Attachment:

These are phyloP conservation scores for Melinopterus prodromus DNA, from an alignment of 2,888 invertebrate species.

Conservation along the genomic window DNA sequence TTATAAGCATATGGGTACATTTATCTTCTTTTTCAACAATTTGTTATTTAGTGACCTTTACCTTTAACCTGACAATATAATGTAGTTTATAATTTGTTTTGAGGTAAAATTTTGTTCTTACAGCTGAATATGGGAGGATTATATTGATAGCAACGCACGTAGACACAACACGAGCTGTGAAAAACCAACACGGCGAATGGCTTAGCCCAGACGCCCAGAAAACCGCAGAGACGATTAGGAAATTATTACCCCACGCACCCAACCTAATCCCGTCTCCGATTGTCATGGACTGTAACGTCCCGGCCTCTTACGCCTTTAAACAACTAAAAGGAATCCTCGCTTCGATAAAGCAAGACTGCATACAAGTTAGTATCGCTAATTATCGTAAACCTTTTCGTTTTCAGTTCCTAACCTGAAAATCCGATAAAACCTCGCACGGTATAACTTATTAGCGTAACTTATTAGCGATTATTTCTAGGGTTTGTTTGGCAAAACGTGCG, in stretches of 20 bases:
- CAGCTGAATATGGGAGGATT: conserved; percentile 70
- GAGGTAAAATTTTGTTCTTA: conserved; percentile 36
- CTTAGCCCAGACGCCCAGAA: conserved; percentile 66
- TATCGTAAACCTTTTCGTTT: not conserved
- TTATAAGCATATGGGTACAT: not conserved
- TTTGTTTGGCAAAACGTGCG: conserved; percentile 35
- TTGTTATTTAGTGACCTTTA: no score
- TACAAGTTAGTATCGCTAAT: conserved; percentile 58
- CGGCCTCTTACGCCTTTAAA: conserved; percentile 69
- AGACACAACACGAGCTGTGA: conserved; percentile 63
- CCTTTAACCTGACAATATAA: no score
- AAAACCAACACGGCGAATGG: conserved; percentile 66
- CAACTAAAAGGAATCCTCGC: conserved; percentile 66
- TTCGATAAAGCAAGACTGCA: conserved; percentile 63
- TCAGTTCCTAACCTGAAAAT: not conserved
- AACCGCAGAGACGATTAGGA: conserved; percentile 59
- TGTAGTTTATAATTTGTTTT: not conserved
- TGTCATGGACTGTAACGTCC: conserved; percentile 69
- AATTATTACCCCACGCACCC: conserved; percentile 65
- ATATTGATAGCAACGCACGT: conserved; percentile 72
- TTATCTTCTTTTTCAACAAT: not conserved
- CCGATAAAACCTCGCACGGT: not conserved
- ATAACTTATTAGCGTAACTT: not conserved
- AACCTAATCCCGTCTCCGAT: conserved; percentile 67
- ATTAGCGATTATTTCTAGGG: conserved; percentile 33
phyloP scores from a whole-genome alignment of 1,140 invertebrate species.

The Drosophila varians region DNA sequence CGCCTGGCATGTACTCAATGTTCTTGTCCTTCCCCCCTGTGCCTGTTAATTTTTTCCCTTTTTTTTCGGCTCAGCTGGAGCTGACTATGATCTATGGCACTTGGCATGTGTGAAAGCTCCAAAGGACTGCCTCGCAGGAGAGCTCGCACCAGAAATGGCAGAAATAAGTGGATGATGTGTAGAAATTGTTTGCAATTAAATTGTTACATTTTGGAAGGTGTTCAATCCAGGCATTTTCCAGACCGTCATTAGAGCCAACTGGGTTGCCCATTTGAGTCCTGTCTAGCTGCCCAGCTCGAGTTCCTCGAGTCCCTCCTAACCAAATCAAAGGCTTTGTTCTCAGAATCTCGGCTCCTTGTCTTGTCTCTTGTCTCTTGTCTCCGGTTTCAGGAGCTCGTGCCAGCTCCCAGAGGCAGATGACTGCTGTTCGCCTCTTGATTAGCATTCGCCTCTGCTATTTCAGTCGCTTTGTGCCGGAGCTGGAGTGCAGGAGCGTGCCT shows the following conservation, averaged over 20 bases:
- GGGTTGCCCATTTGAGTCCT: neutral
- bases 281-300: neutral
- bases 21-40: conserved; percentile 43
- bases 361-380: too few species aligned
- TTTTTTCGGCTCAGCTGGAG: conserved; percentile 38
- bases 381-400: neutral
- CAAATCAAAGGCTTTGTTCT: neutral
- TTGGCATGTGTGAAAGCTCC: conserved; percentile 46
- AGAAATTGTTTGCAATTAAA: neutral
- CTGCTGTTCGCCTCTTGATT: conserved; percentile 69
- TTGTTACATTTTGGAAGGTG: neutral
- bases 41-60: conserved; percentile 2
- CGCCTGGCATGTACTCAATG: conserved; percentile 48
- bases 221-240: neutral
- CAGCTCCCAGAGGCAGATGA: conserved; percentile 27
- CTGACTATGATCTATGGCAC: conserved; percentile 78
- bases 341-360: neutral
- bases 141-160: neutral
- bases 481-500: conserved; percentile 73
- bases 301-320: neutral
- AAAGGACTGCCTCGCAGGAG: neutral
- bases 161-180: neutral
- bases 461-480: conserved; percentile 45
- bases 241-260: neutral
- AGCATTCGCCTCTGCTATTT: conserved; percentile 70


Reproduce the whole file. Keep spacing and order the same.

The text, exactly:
These are phyloP conservation scores for Melinopterus prodromus DNA, from an alignment of 2,888 invertebrate species.

Conservation along the genomic window DNA sequence TTATAAGCATATGGGTACATTTATCTTCTTTTTCAACAATTTGTTATTTAGTGACCTTTACCTTTAACCTGACAATATAATGTAGTTTATAATTTGTTTTGAGGTAAAATTTTGTTCTTACAGCTGAATATGGGAGGATTATATTGATAGCAACGCACGTAGACACAACACGAGCTGTGAAAAACCAACACGGCGAATGGCTTAGCCCAGACGCCCAGAAAACCGCAGAGACGATTAGGAAATTATTACCCCACGCACCCAACCTAATCCCGTCTCCGATTGTCATGGACTGTAACGTCCCGGCCTCTTACGCCTTTAAACAACTAAAAGGAATCCTCGCTTCGATAAAGCAAGACTGCATACAAGTTAGTATCGCTAATTATCGTAAACCTTTTCGTTTTCAGTTCCTAACCTGAAAATCCGATAAAACCTCGCACGGTATAACTTATTAGCGTAACTTATTAGCGATTATTTCTAGGGTTTGTTTGGCAAAACGTGCG, in stretches of 20 bases:
- CAGCTGAATATGGGAGGATT: conserved; percentile 70
- GAGGTAAAATTTTGTTCTTA: conserved; percentile 36
- CTTAGCCCAGACGCCCAGAA: conserved; percentile 66
- TATCGTAAACCTTTTCGTTT: not conserved
- TTATAAGCATATGGGTACAT: not conserved
- TTTGTTTGGCAAAACGTGCG: conserved; percentile 35
- TTGTTATTTAGTGACCTTTA: no score
- TACAAGTTAGTATCGCTAAT: conserved; percentile 58
- CGGCCTCTTACGCCTTTAAA: conserved; percentile 69
- AGACACAACACGAGCTGTGA: conserved; percentile 63
- CCTTTAACCTGACAATATAA: no score
- AAAACCAACACGGCGAATGG: conserved; percentile 66
- CAACTAAAAGGAATCCTCGC: conserved; percentile 66
- TTCGATAAAGCAAGACTGCA: conserved; percentile 63
- TCAGTTCCTAACCTGAAAAT: not conserved
- AACCGCAGAGACGATTAGGA: conserved; percentile 59
- TGTAGTTTATAATTTGTTTT: not conserved
- TGTCATGGACTGTAACGTCC: conserved; percentile 69
- AATTATTACCCCACGCACCC: conserved; percentile 65
- ATATTGATAGCAACGCACGT: conserved; percentile 72
- TTATCTTCTTTTTCAACAAT: not conserved
- CCGATAAAACCTCGCACGGT: not conserved
- ATAACTTATTAGCGTAACTT: not conserved
- AACCTAATCCCGTCTCCGAT: conserved; percentile 67
- ATTAGCGATTATTTCTAGGG: conserved; percentile 33
phyloP scores from a whole-genome alignment of 1,140 invertebrate species.

The Drosophila varians region DNA sequence CGCCTGGCATGTACTCAATGTTCTTGTCCTTCCCCCCTGTGCCTGTTAATTTTTTCCCTTTTTTTTCGGCTCAGCTGGAGCTGACTATGATCTATGGCACTTGGCATGTGTGAAAGCTCCAAAGGACTGCCTCGCAGGAGAGCTCGCACCAGAAATGGCAGAAATAAGTGGATGATGTGTAGAAATTGTTTGCAATTAAATTGTTACATTTTGGAAGGTGTTCAATCCAGGCATTTTCCAGACCGTCATTAGAGCCAACTGGGTTGCCCATTTGAGTCCTGTCTAGCTGCCCAGCTCGAGTTCCTCGAGTCCCTCCTAACCAAATCAAAGGCTTTGTTCTCAGAATCTCGGCTCCTTGTCTTGTCTCTTGTCTCTTGTCTCCGGTTTCAGGAGCTCGTGCCAGCTCCCAGAGGCAGATGACTGCTGTTCGCCTCTTGATTAGCATTCGCCTCTGCTATTTCAGTCGCTTTGTGCCGGAGCTGGAGTGCAGGAGCGTGCCT shows the following conservation, averaged over 20 bases:
- GGGTTGCCCATTTGAGTCCT: neutral
- bases 281-300: neutral
- bases 21-40: conserved; percentile 43
- bases 361-380: too few species aligned
- TTTTTTCGGCTCAGCTGGAG: conserved; percentile 38
- bases 381-400: neutral
- CAAATCAAAGGCTTTGTTCT: neutral
- TTGGCATGTGTGAAAGCTCC: conserved; percentile 46
- AGAAATTGTTTGCAATTAAA: neutral
- CTGCTGTTCGCCTCTTGATT: conserved; percentile 69
- TTGTTACATTTTGGAAGGTG: neutral
- bases 41-60: conserved; percentile 2
- CGCCTGGCATGTACTCAATG: conserved; percentile 48
- bases 221-240: neutral
- CAGCTCCCAGAGGCAGATGA: conserved; percentile 27
- CTGACTATGATCTATGGCAC: conserved; percentile 78
- bases 341-360: neutral
- bases 141-160: neutral
- bases 481-500: conserved; percentile 73
- bases 301-320: neutral
- AAAGGACTGCCTCGCAGGAG: neutral
- bases 161-180: neutral
- bases 461-480: conserved; percentile 45
- bases 241-260: neutral
- AGCATTCGCCTCTGCTATTT: conserved; percentile 70